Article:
Did my right hon. Friend see last month's reports of the British Medical Association's comments about genetically modified food, which appeared shortly after the Science and Technology Committee reported on GM food? Although the American giant Monsanto spends millions of pounds every year in an attempt to convince us that GM foods are nice and cuddly and that we can live with them quite happily, public opinion is moving in the opposite direction. People 565 are becoming more and more concerned about this issue and debate is increasing in the country. Is not now a good time to hold an urgent full-day debate on GM food?
§ Mrs. Beckett
My hon. Friend makes an interesting suggestion. He is right to say that there is on-going discussion and debate about this matter. I wish that that discussion and debate were better informed, but it is the task of hon. Members—from whatever side of the argument they come—to inform the debate. I hope that all hon. Members will continue to do that. Particularly at this time of year when time pressures are great, I fear that I cannot undertake to find time for a debate in the near future, but I will certainly bear in mind my hon. Friend's remarks.
§ Mr. Peter Atkinson (Hexham)
Could the Leader of the House arrange for the Secretary of State for Health—yet another obligation upon him—to come to the House and make a statement about the Government's plan to bring forward the ban on the advertising of tobacco products to December this year? Leaving aside the rights and wrongs of the argument, the issue is significant in that it involves censoring the advertising of a legally marketable product. It would also prohibit tobacco companies from communicating with their clients via direct mail. The first that we heard about that was, as usual, in a press release and on the radio this morning. The regulations that are to be laid today are not yet in the Vote Office, so we have no idea whether they will be subject to the negative or affirmative resolution procedure. We have no idea whether regulations will be laid in August, after the consultation period, or whether the House will have any opportunity to debate the matter.
§ Mrs. Beckett
Discussion of the tobacco advertising ban has been under way for some considerable time. I understand that there are those who have a principled objection to such ban, but the hon. Gentleman will know that a decision has been made that a ban should be imposed across the European Union. My understanding is that there is not necessarily a prohibition on direct mail, but there is a strong attempt to try to hinder tobacco companies in using direct mail specifically to target vulnerable younger customers. I am sorry to hear that the regulations are not available, and I shall take that up with the Department of Health.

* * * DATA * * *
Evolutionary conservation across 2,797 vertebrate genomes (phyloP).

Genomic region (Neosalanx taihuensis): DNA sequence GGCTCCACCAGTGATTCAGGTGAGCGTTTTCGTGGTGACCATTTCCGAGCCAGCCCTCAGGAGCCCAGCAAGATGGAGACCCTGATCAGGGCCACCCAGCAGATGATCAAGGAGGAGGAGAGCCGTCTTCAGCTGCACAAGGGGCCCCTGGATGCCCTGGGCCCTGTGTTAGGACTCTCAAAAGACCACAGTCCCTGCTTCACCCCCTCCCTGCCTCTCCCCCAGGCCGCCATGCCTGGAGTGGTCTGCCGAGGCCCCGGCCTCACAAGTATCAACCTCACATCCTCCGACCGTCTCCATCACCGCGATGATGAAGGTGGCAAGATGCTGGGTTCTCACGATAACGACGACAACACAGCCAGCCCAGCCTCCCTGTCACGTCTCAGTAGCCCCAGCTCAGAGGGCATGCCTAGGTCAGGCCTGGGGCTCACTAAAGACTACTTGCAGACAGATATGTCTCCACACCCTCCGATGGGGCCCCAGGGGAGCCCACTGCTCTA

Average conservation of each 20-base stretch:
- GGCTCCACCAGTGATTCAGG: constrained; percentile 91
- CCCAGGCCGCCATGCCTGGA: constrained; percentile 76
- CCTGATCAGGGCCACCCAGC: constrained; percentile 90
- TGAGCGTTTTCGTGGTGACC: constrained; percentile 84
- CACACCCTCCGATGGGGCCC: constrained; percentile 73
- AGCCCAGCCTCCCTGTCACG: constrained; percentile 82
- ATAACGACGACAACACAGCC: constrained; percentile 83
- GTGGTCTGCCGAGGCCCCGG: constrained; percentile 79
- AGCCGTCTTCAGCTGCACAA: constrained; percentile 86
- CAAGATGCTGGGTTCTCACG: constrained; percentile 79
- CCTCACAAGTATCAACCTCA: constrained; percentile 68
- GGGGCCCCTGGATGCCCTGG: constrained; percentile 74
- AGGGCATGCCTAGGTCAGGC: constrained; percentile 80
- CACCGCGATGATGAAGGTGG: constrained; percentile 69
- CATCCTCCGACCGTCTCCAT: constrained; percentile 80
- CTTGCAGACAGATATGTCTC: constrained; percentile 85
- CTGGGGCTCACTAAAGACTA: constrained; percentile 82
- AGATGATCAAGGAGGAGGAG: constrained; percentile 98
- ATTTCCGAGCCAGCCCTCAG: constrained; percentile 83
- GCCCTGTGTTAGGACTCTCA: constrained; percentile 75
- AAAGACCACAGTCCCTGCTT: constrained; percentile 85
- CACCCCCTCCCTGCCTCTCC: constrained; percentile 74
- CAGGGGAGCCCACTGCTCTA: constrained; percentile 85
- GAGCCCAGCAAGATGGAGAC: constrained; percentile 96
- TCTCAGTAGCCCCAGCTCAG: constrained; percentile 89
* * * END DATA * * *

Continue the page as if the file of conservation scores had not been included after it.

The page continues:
§ Mr. Phil Hope (Corby)
Is my right hon. Friend aware that the social exclusion unit has just published a report on teenage pregnancy? Will she arrange for an early debate on that report in the House because it is an unpalatable fact that this country has the highest rate of teenage pregnancies in western Europe? I am sure that she shares my concern that too many young people leave school unaware of the responsibilities and obligations of parenthood. I should seek assurance in such a debate that the report was being acted on swiftly, that young people are being made aware of how hard it is to be a parent, and that we shall achieve a substantial reduction in the number of teenagers who become pregnant.
§ Mrs. Beckett
My hon. Friend is entirely right in identifying that serious problem, about which hon. Members on both sides of the House are concerned. Although I am very cautious about drawing the attention 566 of Adjournment debates to all hon. Members—such debates are for the hon. Members who applied for them—I point out that a one-and-a-half-hour debate on that subject, in the name of the hon. Member for Billericay (Mrs. Gorman), is scheduled for Wednesday 23 June. That demonstrates that the matter is an all-party concern, and if my hon. Friend is particularly nice to the hon. Lady, she may not mind if he speaks in her debate.
§ Mr. Eric Forth (Bromley and Chislehurst)
The Leader of the House will of course be aware that yesterday, in response to a question from the right hon. Member for Chesterfield (Mr. Benn), the Prime Minister said:My view is that, in the modern world as we move closer together, there will be a pooling of national sovereignty."—[Official Report, 16 June 1999; Vol. 333, c. 391.]He said not that there has been but that there will be, a pooling of national sovereignty, so he obviously envisages further pooling of national sovereignty.
Does the right hon. Lady share my view that the Prime Minister's pronouncement is sufficiently momentous to justify an urgent debate so that we may hear from him what he meant by those words? I hope that the Leader of the House recognises the significance of the Prime Minister's statement and that we deserve to learn a lot more about it very soon, so that we can all make up our minds what on earth he was talking about.
§ Mrs. Beckett
I am sorry to disappoint the right hon. Gentleman, who was indeed himself an MEP, no doubt in times when it was less unpopular in the Conservative party to be at all involved with Europe. However, I am afraid that I do not share his view that my right hon. Friend the Prime Minister said anything momentous or with an unknown meaning. Our membership of the European Union, or the Common Market as it then was, has involved a pooling of national sovereignty over the years. We have all known that since 1972, and most of those steps were, for good or ill, taken by Conservative Governments. The right hon. Gentleman's view that the idea is astonishing and new is not borne out by the facts.